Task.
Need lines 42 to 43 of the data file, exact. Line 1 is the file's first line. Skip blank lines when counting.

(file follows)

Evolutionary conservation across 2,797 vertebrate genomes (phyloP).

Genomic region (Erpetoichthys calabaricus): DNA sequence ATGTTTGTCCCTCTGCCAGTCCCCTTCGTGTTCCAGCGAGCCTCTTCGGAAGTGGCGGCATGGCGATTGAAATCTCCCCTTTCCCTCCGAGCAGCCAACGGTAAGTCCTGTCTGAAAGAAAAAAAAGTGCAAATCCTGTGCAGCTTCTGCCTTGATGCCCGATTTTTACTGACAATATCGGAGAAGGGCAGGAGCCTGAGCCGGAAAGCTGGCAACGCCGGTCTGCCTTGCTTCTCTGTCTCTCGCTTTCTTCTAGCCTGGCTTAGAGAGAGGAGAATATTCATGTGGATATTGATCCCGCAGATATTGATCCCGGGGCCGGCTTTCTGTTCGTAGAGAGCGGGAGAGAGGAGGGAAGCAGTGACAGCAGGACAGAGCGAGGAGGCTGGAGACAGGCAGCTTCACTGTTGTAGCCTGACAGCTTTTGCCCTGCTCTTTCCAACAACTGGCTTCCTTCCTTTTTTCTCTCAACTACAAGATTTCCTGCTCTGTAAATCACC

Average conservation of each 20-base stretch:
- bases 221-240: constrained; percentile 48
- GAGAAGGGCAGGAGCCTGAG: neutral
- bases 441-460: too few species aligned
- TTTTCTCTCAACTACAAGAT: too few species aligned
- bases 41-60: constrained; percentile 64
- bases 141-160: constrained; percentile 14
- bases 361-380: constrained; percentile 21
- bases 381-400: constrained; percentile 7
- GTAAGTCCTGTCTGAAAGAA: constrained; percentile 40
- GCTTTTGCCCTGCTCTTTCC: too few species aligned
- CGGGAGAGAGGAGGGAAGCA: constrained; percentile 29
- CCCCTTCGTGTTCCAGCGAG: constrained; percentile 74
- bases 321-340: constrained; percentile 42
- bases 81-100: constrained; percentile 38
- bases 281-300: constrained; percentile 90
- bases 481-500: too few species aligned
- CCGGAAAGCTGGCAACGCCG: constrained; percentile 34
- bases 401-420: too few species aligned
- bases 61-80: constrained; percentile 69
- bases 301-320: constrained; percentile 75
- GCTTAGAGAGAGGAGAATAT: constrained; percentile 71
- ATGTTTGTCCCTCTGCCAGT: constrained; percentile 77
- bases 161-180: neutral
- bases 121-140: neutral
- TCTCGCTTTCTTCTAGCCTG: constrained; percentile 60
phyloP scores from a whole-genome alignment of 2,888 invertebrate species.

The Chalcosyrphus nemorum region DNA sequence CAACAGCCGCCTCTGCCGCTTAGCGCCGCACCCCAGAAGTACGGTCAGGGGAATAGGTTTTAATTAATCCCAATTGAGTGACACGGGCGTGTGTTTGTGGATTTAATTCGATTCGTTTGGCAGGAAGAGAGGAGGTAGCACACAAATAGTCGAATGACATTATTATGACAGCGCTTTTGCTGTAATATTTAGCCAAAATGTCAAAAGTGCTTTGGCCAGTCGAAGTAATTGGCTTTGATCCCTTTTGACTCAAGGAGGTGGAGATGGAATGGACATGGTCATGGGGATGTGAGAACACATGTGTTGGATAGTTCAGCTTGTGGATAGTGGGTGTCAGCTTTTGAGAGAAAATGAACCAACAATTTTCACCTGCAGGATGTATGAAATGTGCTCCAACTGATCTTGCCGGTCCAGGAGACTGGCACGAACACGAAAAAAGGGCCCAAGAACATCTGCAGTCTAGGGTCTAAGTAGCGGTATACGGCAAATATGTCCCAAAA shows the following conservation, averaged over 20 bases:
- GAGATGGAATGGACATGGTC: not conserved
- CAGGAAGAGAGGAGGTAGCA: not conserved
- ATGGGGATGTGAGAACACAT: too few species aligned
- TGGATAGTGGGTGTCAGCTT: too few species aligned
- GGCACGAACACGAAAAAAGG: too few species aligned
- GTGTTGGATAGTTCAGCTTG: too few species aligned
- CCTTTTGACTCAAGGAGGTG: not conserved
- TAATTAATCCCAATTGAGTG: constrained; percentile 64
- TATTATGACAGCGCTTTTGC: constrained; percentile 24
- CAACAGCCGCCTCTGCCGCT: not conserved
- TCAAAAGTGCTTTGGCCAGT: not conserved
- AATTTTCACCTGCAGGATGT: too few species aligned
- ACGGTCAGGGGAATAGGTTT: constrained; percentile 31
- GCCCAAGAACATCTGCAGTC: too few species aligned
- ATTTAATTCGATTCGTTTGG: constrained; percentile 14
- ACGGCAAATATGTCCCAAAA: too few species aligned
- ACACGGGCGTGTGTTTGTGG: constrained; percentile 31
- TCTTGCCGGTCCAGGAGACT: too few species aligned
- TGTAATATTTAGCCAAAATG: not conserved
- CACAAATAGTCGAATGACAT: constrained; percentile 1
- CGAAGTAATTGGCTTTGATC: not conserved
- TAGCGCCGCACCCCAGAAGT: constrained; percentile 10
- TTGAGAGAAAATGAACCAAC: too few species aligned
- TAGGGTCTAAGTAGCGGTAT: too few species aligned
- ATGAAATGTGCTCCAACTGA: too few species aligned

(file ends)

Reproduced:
- AATTTTCACCTGCAGGATGT: too few species aligned
- ACGGTCAGGGGAATAGGTTT: constrained; percentile 31